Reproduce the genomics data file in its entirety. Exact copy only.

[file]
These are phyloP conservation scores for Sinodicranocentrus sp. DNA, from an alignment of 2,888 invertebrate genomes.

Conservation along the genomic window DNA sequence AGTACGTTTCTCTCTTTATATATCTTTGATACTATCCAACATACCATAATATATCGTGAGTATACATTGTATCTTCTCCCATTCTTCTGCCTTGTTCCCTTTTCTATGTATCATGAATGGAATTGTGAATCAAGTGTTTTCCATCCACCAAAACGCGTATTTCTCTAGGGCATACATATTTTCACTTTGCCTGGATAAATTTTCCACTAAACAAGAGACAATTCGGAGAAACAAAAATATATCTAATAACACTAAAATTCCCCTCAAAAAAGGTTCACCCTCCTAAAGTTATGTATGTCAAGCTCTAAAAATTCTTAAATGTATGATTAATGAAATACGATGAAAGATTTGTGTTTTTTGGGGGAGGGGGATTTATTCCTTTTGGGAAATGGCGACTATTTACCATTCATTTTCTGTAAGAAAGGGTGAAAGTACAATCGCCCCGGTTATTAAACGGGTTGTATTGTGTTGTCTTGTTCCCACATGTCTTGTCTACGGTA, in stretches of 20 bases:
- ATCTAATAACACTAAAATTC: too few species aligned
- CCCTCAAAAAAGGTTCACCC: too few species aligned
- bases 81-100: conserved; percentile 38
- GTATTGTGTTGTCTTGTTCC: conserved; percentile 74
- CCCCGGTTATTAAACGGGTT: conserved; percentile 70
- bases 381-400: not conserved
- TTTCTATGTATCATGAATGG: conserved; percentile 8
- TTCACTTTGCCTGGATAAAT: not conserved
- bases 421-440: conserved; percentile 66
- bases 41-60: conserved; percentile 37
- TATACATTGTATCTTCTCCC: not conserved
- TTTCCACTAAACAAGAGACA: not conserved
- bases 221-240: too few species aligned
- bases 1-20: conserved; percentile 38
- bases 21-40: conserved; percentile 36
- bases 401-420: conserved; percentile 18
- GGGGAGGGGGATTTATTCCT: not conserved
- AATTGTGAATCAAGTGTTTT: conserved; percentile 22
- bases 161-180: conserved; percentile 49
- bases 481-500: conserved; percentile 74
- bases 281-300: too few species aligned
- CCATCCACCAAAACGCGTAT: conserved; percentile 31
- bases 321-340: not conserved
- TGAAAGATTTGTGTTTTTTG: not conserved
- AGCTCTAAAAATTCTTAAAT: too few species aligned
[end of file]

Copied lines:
These are phyloP conservation scores for Sinodicranocentrus sp. DNA, from an alignment of 2,888 invertebrate genomes.

Conservation along the genomic window DNA sequence AGTACGTTTCTCTCTTTATATATCTTTGATACTATCCAACATACCATAATATATCGTGAGTATACATTGTATCTTCTCCCATTCTTCTGCCTTGTTCCCTTTTCTATGTATCATGAATGGAATTGTGAATCAAGTGTTTTCCATCCACCAAAACGCGTATTTCTCTAGGGCATACATATTTTCACTTTGCCTGGATAAATTTTCCACTAAACAAGAGACAATTCGGAGAAACAAAAATATATCTAATAACACTAAAATTCCCCTCAAAAAAGGTTCACCCTCCTAAAGTTATGTATGTCAAGCTCTAAAAATTCTTAAATGTATGATTAATGAAATACGATGAAAGATTTGTGTTTTTTGGGGGAGGGGGATTTATTCCTTTTGGGAAATGGCGACTATTTACCATTCATTTTCTGTAAGAAAGGGTGAAAGTACAATCGCCCCGGTTATTAAACGGGTTGTATTGTGTTGTCTTGTTCCCACATGTCTTGTCTACGGTA, in stretches of 20 bases:
- ATCTAATAACACTAAAATTC: too few species aligned
- CCCTCAAAAAAGGTTCACCC: too few species aligned
- bases 81-100: conserved; percentile 38
- GTATTGTGTTGTCTTGTTCC: conserved; percentile 74
- CCCCGGTTATTAAACGGGTT: conserved; percentile 70
- bases 381-400: not conserved
- TTTCTATGTATCATGAATGG: conserved; percentile 8
- TTCACTTTGCCTGGATAAAT: not conserved
- bases 421-440: conserved; percentile 66
- bases 41-60: conserved; percentile 37
- TATACATTGTATCTTCTCCC: not conserved
- TTTCCACTAAACAAGAGACA: not conserved
- bases 221-240: too few species aligned
- bases 1-20: conserved; percentile 38
- bases 21-40: conserved; percentile 36
- bases 401-420: conserved; percentile 18
- GGGGAGGGGGATTTATTCCT: not conserved
- AATTGTGAATCAAGTGTTTT: conserved; percentile 22
- bases 161-180: conserved; percentile 49
- bases 481-500: conserved; percentile 74
- bases 281-300: too few species aligned
- CCATCCACCAAAACGCGTAT: conserved; percentile 31
- bases 321-340: not conserved
- TGAAAGATTTGTGTTTTTTG: not conserved
- AGCTCTAAAAATTCTTAAAT: too few species aligned